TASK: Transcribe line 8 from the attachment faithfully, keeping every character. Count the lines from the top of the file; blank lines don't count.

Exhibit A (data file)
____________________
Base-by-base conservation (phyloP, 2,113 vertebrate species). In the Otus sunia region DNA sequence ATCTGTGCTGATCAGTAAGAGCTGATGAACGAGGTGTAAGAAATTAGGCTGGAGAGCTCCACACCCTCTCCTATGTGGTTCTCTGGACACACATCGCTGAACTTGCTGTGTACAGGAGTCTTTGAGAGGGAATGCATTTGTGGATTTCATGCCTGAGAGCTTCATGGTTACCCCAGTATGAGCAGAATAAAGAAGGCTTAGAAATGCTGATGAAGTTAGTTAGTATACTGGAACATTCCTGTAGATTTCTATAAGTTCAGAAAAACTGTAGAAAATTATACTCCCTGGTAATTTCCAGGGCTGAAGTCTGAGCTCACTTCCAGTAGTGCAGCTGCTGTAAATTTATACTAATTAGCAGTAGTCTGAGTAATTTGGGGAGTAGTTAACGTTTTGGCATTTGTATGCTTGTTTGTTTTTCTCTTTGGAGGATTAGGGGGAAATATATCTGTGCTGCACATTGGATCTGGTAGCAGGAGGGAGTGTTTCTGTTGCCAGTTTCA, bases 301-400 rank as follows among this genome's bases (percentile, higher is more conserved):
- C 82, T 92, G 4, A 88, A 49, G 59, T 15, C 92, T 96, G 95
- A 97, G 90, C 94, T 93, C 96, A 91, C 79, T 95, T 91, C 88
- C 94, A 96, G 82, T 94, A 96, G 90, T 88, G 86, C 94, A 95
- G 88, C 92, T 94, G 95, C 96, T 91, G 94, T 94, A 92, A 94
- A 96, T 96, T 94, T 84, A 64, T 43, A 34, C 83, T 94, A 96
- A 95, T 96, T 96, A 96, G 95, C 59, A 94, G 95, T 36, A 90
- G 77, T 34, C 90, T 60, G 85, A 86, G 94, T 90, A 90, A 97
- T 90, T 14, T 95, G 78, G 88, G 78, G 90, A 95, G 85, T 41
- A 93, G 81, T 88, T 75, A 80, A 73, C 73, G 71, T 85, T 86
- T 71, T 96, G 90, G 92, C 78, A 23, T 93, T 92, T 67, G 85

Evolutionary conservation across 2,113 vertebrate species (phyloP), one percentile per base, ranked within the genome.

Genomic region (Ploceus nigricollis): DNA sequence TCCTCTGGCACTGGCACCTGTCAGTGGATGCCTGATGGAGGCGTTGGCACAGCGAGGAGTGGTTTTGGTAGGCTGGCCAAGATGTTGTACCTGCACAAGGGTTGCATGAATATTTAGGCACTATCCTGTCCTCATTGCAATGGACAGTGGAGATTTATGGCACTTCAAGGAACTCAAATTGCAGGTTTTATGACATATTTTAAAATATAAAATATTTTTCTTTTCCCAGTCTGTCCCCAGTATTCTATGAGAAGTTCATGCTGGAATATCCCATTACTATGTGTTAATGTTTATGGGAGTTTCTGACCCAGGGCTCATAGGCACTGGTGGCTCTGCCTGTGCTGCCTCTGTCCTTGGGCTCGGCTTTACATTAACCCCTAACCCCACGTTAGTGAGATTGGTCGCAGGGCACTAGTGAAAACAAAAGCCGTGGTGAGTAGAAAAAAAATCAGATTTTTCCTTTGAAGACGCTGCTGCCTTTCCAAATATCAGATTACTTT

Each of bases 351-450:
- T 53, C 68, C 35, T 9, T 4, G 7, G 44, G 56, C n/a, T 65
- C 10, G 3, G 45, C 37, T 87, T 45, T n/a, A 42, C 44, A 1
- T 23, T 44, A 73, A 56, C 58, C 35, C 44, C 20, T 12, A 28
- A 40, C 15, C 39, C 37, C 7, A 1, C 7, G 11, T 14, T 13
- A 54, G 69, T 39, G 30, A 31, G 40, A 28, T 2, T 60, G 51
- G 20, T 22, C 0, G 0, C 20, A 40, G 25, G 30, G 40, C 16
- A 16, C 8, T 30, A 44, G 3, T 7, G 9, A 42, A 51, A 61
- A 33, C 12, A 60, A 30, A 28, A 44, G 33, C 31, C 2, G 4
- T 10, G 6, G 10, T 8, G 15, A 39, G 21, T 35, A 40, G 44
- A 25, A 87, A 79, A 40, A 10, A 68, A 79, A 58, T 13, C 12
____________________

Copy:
- G 77, T 34, C 90, T 60, G 85, A 86, G 94, T 90, A 90, A 97